on 8 May 2016
Melanie Klein is a central figure in the history of child psychotherapy. This collection of papers is part of a series endorsed by the Melanie Klein Trust, covering the years between 1921 and 1945. Over this period, Klein developed and elaborated ideas that remain valid today, including the legitimacy of using freely chosen play as material for analysis, the value of responding honestly to children's questions, and the lasting impact of the early infant-mother relationship. This collection includes the early elaborations of these ideas; in addition it includes her critique of Anna Freud's book on the technique of child analysis which was so sharp that it resulted in what was to become a permanent split between 'Kleinian' and 'Freudian' child analysts.
Although Klein's ideas underwent significant evolution during this period, she remained wedded to certain psychoanalytic dogmas; the preoccupation with 'the primal scene' and the 'Oedipus complex' amongst them. As I have indicated in my review of her later, 'Narrative of a Child Analysis', these preoccupations resulted in grotesquely distorted interpretations which - at best - lead one to question the whole basis for many of Klein's assertions.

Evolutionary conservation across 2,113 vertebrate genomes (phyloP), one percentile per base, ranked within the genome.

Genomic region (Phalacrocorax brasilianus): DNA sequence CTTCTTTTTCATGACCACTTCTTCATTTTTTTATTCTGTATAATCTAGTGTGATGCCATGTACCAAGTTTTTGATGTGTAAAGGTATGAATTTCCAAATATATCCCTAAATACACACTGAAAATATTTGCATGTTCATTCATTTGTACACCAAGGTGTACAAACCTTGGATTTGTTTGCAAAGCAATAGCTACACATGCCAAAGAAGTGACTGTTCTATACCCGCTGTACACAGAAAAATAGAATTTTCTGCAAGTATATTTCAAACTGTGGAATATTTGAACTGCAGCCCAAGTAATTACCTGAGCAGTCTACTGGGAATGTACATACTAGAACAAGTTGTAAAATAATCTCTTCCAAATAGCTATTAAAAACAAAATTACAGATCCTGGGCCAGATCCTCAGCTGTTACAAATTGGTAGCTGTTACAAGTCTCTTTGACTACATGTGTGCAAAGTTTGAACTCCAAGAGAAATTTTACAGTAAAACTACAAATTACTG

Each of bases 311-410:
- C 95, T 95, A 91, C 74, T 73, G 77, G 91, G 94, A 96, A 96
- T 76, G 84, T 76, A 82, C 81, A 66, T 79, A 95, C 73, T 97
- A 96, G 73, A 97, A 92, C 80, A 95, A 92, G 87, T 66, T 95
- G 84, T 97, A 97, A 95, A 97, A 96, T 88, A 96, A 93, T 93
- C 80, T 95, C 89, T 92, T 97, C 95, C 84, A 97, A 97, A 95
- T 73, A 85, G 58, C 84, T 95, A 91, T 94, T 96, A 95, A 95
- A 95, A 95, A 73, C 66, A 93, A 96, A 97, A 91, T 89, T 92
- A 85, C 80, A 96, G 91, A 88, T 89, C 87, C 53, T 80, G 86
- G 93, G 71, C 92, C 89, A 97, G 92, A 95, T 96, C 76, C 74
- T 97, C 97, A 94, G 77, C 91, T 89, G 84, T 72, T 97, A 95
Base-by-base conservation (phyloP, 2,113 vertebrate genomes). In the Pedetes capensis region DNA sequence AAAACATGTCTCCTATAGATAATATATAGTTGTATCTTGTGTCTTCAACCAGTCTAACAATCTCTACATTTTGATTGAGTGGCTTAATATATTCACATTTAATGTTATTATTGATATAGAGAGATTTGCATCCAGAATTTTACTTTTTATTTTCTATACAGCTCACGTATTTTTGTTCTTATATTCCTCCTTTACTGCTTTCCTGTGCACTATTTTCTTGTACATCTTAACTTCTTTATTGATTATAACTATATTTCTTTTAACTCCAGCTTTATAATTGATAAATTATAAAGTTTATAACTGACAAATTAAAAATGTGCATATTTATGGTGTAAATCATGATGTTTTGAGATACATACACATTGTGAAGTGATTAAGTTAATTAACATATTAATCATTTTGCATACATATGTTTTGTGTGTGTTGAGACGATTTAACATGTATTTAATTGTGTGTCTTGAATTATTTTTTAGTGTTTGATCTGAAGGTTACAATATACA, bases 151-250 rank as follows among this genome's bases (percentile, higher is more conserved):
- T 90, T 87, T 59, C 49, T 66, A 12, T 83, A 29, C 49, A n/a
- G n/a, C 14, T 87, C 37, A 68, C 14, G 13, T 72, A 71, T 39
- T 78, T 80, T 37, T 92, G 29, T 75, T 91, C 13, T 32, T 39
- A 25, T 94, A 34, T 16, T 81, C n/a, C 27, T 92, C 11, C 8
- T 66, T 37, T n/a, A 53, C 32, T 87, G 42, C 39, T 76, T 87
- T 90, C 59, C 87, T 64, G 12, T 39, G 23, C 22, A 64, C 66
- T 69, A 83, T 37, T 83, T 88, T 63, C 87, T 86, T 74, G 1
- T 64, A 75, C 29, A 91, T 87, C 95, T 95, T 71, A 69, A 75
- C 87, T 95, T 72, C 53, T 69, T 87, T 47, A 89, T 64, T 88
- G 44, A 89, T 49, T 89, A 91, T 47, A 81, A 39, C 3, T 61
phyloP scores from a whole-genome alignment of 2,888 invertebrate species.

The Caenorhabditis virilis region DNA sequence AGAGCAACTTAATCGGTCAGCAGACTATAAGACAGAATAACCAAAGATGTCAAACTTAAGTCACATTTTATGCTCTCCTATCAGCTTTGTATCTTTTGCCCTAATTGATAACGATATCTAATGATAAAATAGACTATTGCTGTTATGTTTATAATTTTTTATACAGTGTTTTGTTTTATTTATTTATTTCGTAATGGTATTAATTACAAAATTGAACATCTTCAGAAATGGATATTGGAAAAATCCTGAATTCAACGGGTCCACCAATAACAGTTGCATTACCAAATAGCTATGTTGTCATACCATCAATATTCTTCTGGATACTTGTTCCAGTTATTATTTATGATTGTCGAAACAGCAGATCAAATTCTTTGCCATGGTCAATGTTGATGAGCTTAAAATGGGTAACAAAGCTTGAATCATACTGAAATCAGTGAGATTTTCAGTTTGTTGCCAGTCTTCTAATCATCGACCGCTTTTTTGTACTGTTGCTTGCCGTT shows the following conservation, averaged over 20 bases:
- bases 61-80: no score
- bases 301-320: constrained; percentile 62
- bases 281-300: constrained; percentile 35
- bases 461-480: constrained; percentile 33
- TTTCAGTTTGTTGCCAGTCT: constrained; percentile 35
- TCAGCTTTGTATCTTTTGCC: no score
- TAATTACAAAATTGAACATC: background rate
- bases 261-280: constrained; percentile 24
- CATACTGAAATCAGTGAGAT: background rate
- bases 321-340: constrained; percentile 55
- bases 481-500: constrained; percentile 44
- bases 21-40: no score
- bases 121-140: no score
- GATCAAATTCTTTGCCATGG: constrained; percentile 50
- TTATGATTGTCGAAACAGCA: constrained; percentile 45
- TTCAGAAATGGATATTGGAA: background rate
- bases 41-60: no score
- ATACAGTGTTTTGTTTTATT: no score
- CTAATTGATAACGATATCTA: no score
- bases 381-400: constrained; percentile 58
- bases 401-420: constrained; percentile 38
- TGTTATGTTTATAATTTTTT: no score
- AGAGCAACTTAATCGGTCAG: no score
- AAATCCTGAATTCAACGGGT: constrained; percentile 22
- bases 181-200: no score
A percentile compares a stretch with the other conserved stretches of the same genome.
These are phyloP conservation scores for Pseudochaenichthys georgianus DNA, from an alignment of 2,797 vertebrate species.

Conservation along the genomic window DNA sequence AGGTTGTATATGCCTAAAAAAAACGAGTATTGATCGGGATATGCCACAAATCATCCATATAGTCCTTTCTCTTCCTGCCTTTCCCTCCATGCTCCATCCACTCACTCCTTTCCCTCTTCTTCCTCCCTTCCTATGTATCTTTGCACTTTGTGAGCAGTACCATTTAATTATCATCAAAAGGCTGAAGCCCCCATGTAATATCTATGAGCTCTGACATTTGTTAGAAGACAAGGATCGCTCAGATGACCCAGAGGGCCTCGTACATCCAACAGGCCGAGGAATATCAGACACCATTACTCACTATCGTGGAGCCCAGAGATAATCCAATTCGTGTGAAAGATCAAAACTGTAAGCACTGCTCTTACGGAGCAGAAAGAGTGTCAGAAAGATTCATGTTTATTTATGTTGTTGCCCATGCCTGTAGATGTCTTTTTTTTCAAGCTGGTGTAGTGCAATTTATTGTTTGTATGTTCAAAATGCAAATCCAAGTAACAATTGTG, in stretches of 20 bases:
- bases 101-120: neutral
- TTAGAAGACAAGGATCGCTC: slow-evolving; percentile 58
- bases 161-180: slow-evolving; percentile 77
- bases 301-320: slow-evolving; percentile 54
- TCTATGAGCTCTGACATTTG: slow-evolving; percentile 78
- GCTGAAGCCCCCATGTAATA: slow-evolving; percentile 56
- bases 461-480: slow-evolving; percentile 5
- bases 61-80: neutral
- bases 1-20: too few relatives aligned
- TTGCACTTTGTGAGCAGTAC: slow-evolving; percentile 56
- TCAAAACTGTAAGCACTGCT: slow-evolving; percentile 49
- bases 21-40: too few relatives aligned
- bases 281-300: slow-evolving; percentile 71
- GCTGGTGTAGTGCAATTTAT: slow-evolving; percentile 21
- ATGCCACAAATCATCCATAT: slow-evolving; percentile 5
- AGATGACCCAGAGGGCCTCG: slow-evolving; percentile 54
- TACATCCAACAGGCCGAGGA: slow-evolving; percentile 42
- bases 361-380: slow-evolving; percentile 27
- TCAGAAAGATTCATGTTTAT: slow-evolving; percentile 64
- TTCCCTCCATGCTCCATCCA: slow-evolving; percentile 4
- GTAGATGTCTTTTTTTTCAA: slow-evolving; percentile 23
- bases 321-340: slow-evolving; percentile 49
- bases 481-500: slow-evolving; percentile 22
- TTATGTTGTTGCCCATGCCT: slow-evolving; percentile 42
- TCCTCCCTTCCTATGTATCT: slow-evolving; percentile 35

Her prose style, too, rarely rises above the functional and is often bogged down in the opaque jargon of the early Freudians.
In summary, this is an important collection if you are interested in the history and development of child psychotherapy, but shouldn't be regarded as a guide for the modern practitioner.
on 12 March 2013
This book I bought on a bit of a whim, finding Freud a bit hard going. But I was interested in Melanie Klein's Object Relations Theory and experience tells me it's always good to find and read the original papers. What I found fascinating was reading the case studies - I didn't always agree with the interpretations, but the raw material I found really interesting.